Stunning closeup of a dragonfly
Dragonflies are some of the most efficient hunters in the insect world, sort of super predators. They hardly ever stop feeding on flies, mosquitoes and even butterflies in flight. The dynamics of capturing an object in mid-air are staggeringly complex, and dragonflies calculate three things during a hunt: the distance to their prey, the direction it’s moving, and the speed it’s flying. In the space of milliseconds, the dragonfly calculates its angle of approach and, like a horror movie monster, it’s already waiting while the hapless fly stumbles right into its clutches. Selective attention span allows the dragonfly to single out one target in a swarm, then zero in on it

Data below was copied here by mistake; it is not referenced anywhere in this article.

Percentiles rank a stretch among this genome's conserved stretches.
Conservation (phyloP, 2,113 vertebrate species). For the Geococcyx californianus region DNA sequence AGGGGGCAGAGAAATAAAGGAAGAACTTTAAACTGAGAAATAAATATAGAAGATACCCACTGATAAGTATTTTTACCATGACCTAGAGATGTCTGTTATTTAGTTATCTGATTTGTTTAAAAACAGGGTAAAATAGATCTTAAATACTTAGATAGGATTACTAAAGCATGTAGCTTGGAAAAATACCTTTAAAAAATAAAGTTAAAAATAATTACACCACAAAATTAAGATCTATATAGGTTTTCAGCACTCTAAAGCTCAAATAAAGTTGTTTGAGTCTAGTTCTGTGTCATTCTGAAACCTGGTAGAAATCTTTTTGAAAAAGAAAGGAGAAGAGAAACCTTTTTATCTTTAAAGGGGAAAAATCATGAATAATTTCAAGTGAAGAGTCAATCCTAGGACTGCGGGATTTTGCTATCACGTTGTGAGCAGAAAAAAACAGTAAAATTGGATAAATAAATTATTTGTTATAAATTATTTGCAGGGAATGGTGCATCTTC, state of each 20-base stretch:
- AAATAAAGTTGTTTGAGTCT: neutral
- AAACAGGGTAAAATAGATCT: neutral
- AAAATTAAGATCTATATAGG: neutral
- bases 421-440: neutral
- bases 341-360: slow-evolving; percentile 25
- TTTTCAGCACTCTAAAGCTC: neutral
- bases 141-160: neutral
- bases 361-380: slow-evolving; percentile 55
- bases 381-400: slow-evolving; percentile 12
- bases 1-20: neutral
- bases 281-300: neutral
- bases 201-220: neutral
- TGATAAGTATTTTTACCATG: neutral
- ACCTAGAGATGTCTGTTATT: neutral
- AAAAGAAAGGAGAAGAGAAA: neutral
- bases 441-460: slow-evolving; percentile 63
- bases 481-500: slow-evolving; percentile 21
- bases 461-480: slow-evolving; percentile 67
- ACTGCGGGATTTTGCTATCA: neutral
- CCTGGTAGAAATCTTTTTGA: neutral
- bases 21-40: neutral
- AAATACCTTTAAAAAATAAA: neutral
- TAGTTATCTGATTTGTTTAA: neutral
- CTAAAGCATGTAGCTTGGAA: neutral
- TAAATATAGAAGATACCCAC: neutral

exclusively—while remaining aware of the the rest of the swarm to avoid a collision. Dragonflies are incredibly efficient at what they do, bringing in close to 95 percent of the prey they set out to capture.
The dragonfly’s main weapons are it’s eyes and wings. Dragonfly eyes have up to 30,000 individual facets and four or five opsins, allowing them to perceive the normal color spectrum, along with UV light and the plane of light polarization (the effect you get with polarized sunglasses). The massive bulbous eyes of a dragonfly wrap around its head like an astronaut’s helmet, giving it a 360 degree view of the world.
One of the most distinguishing features of dragonflies is the way their wings work. Their four wings operate independently of each other, allowing it to maneuver in mid-air like a helicopter—they can hover, fly forwards, backwards, and sideways, and instantly change direction whenever they need to. Dragonflies can even fly upside down if they need to.
Photograph by Tony Rath
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